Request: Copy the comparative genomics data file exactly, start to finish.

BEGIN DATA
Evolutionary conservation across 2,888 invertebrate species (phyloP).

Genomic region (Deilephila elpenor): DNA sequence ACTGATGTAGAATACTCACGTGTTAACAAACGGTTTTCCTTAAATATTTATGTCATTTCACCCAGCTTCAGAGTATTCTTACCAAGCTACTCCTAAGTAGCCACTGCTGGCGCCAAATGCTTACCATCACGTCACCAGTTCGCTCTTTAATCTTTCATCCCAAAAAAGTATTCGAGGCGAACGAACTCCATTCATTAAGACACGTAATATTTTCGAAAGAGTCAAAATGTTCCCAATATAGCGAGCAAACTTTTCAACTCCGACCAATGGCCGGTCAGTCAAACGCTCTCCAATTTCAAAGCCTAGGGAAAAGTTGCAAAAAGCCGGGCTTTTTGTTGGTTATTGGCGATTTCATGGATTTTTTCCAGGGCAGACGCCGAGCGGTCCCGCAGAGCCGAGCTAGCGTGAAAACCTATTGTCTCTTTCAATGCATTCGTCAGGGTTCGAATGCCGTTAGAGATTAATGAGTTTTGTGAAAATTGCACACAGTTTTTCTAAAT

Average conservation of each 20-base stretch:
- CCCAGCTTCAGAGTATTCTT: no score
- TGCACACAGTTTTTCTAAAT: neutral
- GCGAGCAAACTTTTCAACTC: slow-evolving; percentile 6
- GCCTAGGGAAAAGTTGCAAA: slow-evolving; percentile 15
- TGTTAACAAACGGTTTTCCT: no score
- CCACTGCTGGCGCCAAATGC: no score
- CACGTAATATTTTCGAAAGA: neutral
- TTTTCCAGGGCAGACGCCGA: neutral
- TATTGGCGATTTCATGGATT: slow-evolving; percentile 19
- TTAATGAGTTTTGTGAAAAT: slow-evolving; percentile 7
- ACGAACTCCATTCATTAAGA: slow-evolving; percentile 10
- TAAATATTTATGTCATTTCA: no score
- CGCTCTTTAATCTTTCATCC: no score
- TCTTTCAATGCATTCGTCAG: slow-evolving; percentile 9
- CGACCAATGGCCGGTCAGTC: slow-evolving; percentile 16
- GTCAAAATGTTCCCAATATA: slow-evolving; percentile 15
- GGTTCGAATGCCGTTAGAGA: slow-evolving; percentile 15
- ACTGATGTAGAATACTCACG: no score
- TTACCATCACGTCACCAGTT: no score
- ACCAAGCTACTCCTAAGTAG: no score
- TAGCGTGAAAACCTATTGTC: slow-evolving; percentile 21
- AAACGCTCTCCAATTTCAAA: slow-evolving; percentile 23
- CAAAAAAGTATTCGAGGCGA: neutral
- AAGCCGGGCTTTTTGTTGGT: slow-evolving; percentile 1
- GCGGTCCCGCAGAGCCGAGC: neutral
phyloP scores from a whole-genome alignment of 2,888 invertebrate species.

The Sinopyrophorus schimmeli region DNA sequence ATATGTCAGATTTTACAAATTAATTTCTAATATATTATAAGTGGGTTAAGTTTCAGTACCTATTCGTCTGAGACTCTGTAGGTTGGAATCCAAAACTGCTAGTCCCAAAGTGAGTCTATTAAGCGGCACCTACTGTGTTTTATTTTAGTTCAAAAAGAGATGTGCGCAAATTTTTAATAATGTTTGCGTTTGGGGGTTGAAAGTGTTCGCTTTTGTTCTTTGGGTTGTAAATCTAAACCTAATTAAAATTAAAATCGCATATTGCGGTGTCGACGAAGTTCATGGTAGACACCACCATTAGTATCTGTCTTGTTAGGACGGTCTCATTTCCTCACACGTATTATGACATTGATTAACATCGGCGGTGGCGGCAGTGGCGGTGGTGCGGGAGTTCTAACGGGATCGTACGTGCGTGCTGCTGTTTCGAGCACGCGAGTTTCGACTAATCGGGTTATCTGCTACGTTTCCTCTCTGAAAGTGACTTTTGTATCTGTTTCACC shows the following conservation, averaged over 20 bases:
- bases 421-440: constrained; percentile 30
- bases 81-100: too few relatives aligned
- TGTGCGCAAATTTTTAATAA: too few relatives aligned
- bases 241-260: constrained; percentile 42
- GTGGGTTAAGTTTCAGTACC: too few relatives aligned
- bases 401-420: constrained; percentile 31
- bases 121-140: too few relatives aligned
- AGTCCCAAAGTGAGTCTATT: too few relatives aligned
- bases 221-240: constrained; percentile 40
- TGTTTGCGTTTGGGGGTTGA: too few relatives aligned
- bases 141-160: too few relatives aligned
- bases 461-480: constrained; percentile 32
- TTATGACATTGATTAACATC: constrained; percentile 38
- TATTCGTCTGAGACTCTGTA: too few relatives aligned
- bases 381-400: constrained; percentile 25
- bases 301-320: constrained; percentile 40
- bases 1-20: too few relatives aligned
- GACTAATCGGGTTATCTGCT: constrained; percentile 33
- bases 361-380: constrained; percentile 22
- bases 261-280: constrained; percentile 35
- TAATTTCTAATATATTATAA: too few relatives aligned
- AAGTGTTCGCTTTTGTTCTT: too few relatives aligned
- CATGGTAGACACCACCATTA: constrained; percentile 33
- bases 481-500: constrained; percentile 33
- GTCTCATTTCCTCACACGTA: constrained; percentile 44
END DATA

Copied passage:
Evolutionary conservation across 2,888 invertebrate species (phyloP).

Genomic region (Deilephila elpenor): DNA sequence ACTGATGTAGAATACTCACGTGTTAACAAACGGTTTTCCTTAAATATTTATGTCATTTCACCCAGCTTCAGAGTATTCTTACCAAGCTACTCCTAAGTAGCCACTGCTGGCGCCAAATGCTTACCATCACGTCACCAGTTCGCTCTTTAATCTTTCATCCCAAAAAAGTATTCGAGGCGAACGAACTCCATTCATTAAGACACGTAATATTTTCGAAAGAGTCAAAATGTTCCCAATATAGCGAGCAAACTTTTCAACTCCGACCAATGGCCGGTCAGTCAAACGCTCTCCAATTTCAAAGCCTAGGGAAAAGTTGCAAAAAGCCGGGCTTTTTGTTGGTTATTGGCGATTTCATGGATTTTTTCCAGGGCAGACGCCGAGCGGTCCCGCAGAGCCGAGCTAGCGTGAAAACCTATTGTCTCTTTCAATGCATTCGTCAGGGTTCGAATGCCGTTAGAGATTAATGAGTTTTGTGAAAATTGCACACAGTTTTTCTAAAT

Average conservation of each 20-base stretch:
- CCCAGCTTCAGAGTATTCTT: no score
- TGCACACAGTTTTTCTAAAT: neutral
- GCGAGCAAACTTTTCAACTC: slow-evolving; percentile 6
- GCCTAGGGAAAAGTTGCAAA: slow-evolving; percentile 15
- TGTTAACAAACGGTTTTCCT: no score
- CCACTGCTGGCGCCAAATGC: no score
- CACGTAATATTTTCGAAAGA: neutral
- TTTTCCAGGGCAGACGCCGA: neutral
- TATTGGCGATTTCATGGATT: slow-evolving; percentile 19
- TTAATGAGTTTTGTGAAAAT: slow-evolving; percentile 7
- ACGAACTCCATTCATTAAGA: slow-evolving; percentile 10
- TAAATATTTATGTCATTTCA: no score
- CGCTCTTTAATCTTTCATCC: no score
- TCTTTCAATGCATTCGTCAG: slow-evolving; percentile 9
- CGACCAATGGCCGGTCAGTC: slow-evolving; percentile 16
- GTCAAAATGTTCCCAATATA: slow-evolving; percentile 15
- GGTTCGAATGCCGTTAGAGA: slow-evolving; percentile 15
- ACTGATGTAGAATACTCACG: no score
- TTACCATCACGTCACCAGTT: no score
- ACCAAGCTACTCCTAAGTAG: no score
- TAGCGTGAAAACCTATTGTC: slow-evolving; percentile 21
- AAACGCTCTCCAATTTCAAA: slow-evolving; percentile 23
- CAAAAAAGTATTCGAGGCGA: neutral
- AAGCCGGGCTTTTTGTTGGT: slow-evolving; percentile 1
- GCGGTCCCGCAGAGCCGAGC: neutral
phyloP scores from a whole-genome alignment of 2,888 invertebrate species.

The Sinopyrophorus schimmeli region DNA sequence ATATGTCAGATTTTACAAATTAATTTCTAATATATTATAAGTGGGTTAAGTTTCAGTACCTATTCGTCTGAGACTCTGTAGGTTGGAATCCAAAACTGCTAGTCCCAAAGTGAGTCTATTAAGCGGCACCTACTGTGTTTTATTTTAGTTCAAAAAGAGATGTGCGCAAATTTTTAATAATGTTTGCGTTTGGGGGTTGAAAGTGTTCGCTTTTGTTCTTTGGGTTGTAAATCTAAACCTAATTAAAATTAAAATCGCATATTGCGGTGTCGACGAAGTTCATGGTAGACACCACCATTAGTATCTGTCTTGTTAGGACGGTCTCATTTCCTCACACGTATTATGACATTGATTAACATCGGCGGTGGCGGCAGTGGCGGTGGTGCGGGAGTTCTAACGGGATCGTACGTGCGTGCTGCTGTTTCGAGCACGCGAGTTTCGACTAATCGGGTTATCTGCTACGTTTCCTCTCTGAAAGTGACTTTTGTATCTGTTTCACC shows the following conservation, averaged over 20 bases:
- bases 421-440: constrained; percentile 30
- bases 81-100: too few relatives aligned
- TGTGCGCAAATTTTTAATAA: too few relatives aligned
- bases 241-260: constrained; percentile 42
- GTGGGTTAAGTTTCAGTACC: too few relatives aligned
- bases 401-420: constrained; percentile 31
- bases 121-140: too few relatives aligned
- AGTCCCAAAGTGAGTCTATT: too few relatives aligned
- bases 221-240: constrained; percentile 40
- TGTTTGCGTTTGGGGGTTGA: too few relatives aligned
- bases 141-160: too few relatives aligned
- bases 461-480: constrained; percentile 32
- TTATGACATTGATTAACATC: constrained; percentile 38
- TATTCGTCTGAGACTCTGTA: too few relatives aligned
- bases 381-400: constrained; percentile 25
- bases 301-320: constrained; percentile 40
- bases 1-20: too few relatives aligned
- GACTAATCGGGTTATCTGCT: constrained; percentile 33
- bases 361-380: constrained; percentile 22
- bases 261-280: constrained; percentile 35
- TAATTTCTAATATATTATAA: too few relatives aligned
- AAGTGTTCGCTTTTGTTCTT: too few relatives aligned
- CATGGTAGACACCACCATTA: constrained; percentile 33
- bases 481-500: constrained; percentile 33
- GTCTCATTTCCTCACACGTA: constrained; percentile 44